Left handed or not surely a comparative test is with both devices on 2100 networks????


Interesting you mention load. Surely if you were going to test "real world situations" then you want to know which network suffers from load issues.
You don't run a speedtest and then say "Oh but by connection is actually 7m/bit, not 80kbps, but it's just because the Exchange is overloaded". No, you suck it up and say "Well damn I've got a crappy as connection right now don't I".

All in all I think the way the tests were done was about as "pro" as you can get for testing real-world situations.

Sure, lock both up in a lab like Apples Antenna Testing Labs and you may get different results, but I can safely say that when I switch my iPhone3G from Voda to XT, I immediately jumped 20-fold in my regularly attainable speeds. My data usage each month also went up, even though I was using it less, simply because it was able to poll every 15 minutes for emails, and use PUSH notifications at all times, whereas on Voda it was regularly out of decent coverage even in my pocket around west / central Auckland.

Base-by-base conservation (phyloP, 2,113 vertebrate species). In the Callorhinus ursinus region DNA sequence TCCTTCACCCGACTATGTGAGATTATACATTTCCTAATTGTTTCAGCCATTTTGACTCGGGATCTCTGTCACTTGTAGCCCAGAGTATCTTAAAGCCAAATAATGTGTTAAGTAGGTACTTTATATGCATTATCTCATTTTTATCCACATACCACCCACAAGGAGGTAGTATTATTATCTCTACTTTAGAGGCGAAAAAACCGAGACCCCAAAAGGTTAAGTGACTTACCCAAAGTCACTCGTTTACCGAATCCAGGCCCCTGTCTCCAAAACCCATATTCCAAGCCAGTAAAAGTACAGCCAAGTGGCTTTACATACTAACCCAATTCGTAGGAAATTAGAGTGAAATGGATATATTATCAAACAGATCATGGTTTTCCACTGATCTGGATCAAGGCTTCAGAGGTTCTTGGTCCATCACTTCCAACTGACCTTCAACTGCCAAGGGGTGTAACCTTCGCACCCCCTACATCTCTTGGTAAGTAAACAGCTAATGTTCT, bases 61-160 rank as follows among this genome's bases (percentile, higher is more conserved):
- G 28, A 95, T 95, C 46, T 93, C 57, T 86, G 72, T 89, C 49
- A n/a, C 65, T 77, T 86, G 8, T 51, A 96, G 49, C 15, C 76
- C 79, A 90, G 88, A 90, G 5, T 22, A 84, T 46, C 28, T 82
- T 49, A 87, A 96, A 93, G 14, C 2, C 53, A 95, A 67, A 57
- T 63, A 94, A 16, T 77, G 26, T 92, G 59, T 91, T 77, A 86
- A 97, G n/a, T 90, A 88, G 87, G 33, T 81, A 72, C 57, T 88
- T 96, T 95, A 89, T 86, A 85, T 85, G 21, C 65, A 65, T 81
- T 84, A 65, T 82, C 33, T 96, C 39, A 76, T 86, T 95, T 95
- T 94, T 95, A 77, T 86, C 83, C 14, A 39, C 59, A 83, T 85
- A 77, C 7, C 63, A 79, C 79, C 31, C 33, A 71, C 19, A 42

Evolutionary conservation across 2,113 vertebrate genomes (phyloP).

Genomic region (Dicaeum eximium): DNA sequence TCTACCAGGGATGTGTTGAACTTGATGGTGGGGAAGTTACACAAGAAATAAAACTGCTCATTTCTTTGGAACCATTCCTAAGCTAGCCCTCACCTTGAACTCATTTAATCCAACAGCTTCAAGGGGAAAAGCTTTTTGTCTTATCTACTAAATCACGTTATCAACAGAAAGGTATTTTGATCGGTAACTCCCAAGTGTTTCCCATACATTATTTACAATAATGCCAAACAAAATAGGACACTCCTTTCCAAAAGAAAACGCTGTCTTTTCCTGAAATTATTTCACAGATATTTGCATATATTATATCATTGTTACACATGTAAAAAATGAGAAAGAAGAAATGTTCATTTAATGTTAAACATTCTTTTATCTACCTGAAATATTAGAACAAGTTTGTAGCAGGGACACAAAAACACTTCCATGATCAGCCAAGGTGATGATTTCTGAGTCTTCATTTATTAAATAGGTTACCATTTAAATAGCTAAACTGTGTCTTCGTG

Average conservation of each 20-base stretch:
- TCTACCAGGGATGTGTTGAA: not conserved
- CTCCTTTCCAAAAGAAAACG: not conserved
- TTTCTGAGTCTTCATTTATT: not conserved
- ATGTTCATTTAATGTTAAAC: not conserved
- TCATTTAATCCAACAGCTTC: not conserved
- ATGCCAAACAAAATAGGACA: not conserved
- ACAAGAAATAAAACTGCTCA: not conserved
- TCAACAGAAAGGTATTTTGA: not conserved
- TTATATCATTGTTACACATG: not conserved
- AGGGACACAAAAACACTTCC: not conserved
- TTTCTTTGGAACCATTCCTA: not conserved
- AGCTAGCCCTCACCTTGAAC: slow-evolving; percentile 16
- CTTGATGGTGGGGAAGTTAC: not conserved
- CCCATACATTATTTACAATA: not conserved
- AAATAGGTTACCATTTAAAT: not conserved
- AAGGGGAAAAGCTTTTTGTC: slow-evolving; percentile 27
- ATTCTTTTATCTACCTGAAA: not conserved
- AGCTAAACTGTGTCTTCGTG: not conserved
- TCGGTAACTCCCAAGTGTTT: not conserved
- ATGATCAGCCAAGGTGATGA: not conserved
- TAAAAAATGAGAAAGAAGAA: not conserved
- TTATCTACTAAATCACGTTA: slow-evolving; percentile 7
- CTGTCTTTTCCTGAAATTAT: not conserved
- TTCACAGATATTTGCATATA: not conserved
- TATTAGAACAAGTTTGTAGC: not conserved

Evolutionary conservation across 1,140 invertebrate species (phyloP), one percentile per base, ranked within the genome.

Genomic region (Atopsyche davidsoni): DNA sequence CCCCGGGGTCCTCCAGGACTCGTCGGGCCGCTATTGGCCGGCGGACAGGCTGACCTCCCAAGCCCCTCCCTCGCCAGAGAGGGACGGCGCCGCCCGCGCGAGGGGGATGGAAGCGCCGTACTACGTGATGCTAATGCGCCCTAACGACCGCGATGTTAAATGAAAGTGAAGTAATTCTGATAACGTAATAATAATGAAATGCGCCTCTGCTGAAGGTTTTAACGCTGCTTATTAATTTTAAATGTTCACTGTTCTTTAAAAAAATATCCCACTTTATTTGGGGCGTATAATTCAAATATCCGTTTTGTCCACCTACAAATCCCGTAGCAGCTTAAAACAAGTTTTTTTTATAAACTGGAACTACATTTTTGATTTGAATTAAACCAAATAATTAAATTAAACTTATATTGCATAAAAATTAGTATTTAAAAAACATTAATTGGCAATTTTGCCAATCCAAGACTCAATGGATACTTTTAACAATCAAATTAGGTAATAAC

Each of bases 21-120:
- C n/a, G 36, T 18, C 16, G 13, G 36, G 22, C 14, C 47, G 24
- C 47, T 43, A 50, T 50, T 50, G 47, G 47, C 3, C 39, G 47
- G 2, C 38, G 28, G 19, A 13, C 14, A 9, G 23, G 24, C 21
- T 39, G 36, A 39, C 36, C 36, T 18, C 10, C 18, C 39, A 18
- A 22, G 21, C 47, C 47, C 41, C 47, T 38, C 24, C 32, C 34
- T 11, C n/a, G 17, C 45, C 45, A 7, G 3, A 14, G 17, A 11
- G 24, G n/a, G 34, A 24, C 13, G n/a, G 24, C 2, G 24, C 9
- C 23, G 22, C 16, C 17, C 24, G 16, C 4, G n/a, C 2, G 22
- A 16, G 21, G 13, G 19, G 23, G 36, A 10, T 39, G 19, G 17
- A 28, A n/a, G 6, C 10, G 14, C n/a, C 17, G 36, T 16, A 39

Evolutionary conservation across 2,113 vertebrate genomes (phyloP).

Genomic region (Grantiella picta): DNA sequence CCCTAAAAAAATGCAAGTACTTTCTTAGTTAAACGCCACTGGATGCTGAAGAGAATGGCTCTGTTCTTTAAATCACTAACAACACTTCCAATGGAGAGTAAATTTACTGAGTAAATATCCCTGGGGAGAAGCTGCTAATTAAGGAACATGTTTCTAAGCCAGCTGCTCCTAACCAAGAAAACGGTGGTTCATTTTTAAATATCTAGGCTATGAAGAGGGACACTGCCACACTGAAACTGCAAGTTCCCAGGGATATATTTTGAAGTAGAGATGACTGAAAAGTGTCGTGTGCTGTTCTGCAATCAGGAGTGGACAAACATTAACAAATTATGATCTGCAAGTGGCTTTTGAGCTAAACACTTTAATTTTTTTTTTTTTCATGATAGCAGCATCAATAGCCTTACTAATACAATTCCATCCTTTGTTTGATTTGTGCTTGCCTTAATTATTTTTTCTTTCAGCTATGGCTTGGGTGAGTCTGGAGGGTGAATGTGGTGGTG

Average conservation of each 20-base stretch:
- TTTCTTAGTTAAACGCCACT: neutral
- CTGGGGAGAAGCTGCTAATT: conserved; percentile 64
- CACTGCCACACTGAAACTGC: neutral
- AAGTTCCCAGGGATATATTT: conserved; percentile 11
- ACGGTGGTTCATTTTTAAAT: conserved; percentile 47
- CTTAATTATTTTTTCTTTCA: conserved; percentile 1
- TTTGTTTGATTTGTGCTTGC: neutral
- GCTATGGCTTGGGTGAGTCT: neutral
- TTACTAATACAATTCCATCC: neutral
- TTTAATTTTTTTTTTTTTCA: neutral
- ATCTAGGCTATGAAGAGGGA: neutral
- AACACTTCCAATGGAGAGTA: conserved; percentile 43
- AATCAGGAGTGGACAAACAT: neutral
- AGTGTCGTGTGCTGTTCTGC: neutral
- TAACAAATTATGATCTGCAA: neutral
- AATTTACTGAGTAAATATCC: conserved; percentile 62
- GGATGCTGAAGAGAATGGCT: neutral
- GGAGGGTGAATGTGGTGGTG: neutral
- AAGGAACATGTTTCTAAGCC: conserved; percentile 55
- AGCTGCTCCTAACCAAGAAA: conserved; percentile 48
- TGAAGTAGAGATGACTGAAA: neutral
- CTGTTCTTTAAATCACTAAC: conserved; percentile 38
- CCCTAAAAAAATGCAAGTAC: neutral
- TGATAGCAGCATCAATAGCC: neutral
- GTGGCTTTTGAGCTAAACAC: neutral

Sure that may change now with the iPhone4s frequencies, but the point is why bitch about a test like this just because you happen to like the Vodafone network the best, and it got slammed?